Wednesday, September 07, 2005

A Tale of Two Katrina Cities

To me one of the most personally compelling aspects of the post-Katrina environment has been the huge number of refugees who have ended up in Houston. The Houston Chronicle has estimated that there are 239,000 refugees in Texas altogether, and the largest proportion of them is in Houston.

I grew up in Houston. I have also visited New Orleans many times, and almost took a job there once. I have a fond attachment to both cities, and am struck by how different they are. In many ways New Orleans is the anti-Houston (or vice versa if you prefer), both in stereotype and in the data.

Houston is perhaps the nation’s ultimate free-market city. The lack of zoning laws means that bankrupt restaurants can be converted into anything, and contribute to a startling rate of competitive experimentation and transformation. The downside of this is that people can put of any old thing they want, without concern over the effects on the neighbors. The Economist magazine, in a largely flattering article in 2001, said simply that “Houston is ugly. It was hardly charming to begin with and has pulled down many of its old buildings.” But fundamentally Houston looks like freedom. It looks like people busy going about the very important work of creating value. The self-sorting qualities of the market, whereby art gallery owners like to be situated near other galleries rather than factories, and some homeowners prefer to be in the midst of the big city and others in quiet cul-de-sacs, means that land is still arranged to create the most value. And freedom of commerce promotes somewhat more social harmony, as I argued previously. According to Census data for Houston and New Orleans, Houston is roughly 50% non-"white," and 37.3% of businesses are "minority"-owned. In New Orleans, which is roughly 71% non-"white," only 28.6% of businesses are minority-owned. According to the above Economist piece, an astonishing 88% of Houston residents, the highest of any U.S. city surveyed, agreed in 2001 that “if you work hard in this city, eventually you will succeed.”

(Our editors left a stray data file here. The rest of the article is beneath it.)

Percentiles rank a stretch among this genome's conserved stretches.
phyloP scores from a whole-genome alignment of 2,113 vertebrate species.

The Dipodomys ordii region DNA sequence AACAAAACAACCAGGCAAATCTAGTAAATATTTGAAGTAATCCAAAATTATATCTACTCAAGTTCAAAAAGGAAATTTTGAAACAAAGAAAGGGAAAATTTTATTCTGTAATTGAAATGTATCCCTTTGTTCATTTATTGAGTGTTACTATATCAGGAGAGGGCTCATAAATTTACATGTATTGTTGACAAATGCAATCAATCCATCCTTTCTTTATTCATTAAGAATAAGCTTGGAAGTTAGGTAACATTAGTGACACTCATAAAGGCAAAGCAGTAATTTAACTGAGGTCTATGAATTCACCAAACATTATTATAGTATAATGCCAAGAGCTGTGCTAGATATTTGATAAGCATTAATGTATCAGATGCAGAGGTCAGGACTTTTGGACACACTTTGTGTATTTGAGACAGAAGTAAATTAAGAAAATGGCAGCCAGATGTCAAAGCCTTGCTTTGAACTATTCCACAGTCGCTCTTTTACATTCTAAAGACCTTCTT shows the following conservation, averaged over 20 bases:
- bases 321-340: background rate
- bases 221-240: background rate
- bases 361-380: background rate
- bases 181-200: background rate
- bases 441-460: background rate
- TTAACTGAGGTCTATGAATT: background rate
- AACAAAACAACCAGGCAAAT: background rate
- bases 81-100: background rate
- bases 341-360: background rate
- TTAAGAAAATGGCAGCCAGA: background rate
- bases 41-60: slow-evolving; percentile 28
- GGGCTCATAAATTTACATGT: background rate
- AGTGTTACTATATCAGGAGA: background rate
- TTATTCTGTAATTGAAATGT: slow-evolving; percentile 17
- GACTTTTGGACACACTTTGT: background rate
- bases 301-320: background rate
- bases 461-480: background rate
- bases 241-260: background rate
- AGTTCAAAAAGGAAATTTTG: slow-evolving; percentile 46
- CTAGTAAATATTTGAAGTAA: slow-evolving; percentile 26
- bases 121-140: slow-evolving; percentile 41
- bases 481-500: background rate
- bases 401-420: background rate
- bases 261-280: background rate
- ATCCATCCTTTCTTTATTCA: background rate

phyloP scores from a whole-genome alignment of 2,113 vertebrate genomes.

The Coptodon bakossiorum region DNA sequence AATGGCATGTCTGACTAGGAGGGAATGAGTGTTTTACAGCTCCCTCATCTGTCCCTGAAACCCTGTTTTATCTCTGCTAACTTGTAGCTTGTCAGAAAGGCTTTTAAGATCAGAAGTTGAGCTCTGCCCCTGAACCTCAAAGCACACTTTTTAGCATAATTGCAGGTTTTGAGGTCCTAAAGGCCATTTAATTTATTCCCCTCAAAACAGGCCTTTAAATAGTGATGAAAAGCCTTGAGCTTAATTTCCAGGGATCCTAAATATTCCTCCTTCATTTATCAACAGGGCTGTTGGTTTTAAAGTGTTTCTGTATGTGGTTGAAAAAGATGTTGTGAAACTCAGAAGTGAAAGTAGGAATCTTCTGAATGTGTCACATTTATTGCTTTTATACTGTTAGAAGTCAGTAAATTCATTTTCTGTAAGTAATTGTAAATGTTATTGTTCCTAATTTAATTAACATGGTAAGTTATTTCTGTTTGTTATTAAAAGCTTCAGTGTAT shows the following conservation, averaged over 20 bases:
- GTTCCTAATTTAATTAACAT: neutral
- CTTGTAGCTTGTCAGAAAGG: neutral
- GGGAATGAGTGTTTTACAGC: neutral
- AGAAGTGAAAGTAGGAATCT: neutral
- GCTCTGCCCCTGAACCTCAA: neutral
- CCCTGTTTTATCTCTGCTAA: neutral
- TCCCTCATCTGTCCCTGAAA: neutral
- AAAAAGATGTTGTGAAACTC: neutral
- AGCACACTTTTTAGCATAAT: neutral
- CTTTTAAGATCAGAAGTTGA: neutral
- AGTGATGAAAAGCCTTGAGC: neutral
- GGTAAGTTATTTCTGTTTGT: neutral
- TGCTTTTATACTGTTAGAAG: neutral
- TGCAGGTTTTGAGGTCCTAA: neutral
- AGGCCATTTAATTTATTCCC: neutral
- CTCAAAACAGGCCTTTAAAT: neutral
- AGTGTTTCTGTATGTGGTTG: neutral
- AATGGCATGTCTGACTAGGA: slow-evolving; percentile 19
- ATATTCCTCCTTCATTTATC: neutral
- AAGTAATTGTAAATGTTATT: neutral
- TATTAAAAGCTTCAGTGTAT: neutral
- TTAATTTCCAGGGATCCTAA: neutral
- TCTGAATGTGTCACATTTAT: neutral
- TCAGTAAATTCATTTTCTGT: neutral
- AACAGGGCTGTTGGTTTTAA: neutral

But at the same time Houston can never have the soul of the Crescent City. Hardly one of America’s biggest cities, New Orleans is always substantially overrepresented on the list of America’s best restaurants. Its local culture, of which Mardi Gras (the most interesting parts of which have nothing to do with Bourbon Street hedonism) is only the most famous example, has no parallel. While Houston is America stretched to the limit, built on ambition, the freedom to succeed or fail, the constant destruction of the recent past to enable the construction of a new future, and above all the glories of commerce, New Orleans is an outpost of the Old World in the New, devoted to preservation of its ancient ways (it is often said that a family has to be there for 200 years before being accepted as an old-timer) and with the finer things in life. New Orleans, along with Tennessee, invented much of what the world knows as modern American music.

And yet New Orleans is unfortunately increasingly built on the tourist Potemkin village in front masking the poverty-stricken city behind it. In New Orleans the poverty rate is 27.9% (as opposed to 19.2 percent in Houston), 15.3% of industrial employment is in “arts, entertainment, recreation, accommodation and food services,” and 20.4% of residents work for the government. For Houston, these figures are 8.1% and 11.1% respectively. New Orleans, other than the oil industry, prior to Katrina primarily survived as Las Vegas on the bayou and with quirkier culture.

But despite that seemingly limited economic portfolio, the country needs both cities. They are both different parts of what it means to be America. New Orleans will be back, a shrunken but still vital version of its former self, not just because of its unique geographic value but because so many of its people conceive it as vital. To be from New Orleans is to immediately identify yourself to the world as a distinct kind of American, and that sort of invaluable cultural treasure will not go away without a fight. But for those in New Orleans who were stifled by its lack of robust and diverse economic growth, the flip side of America, Houston, beckons.


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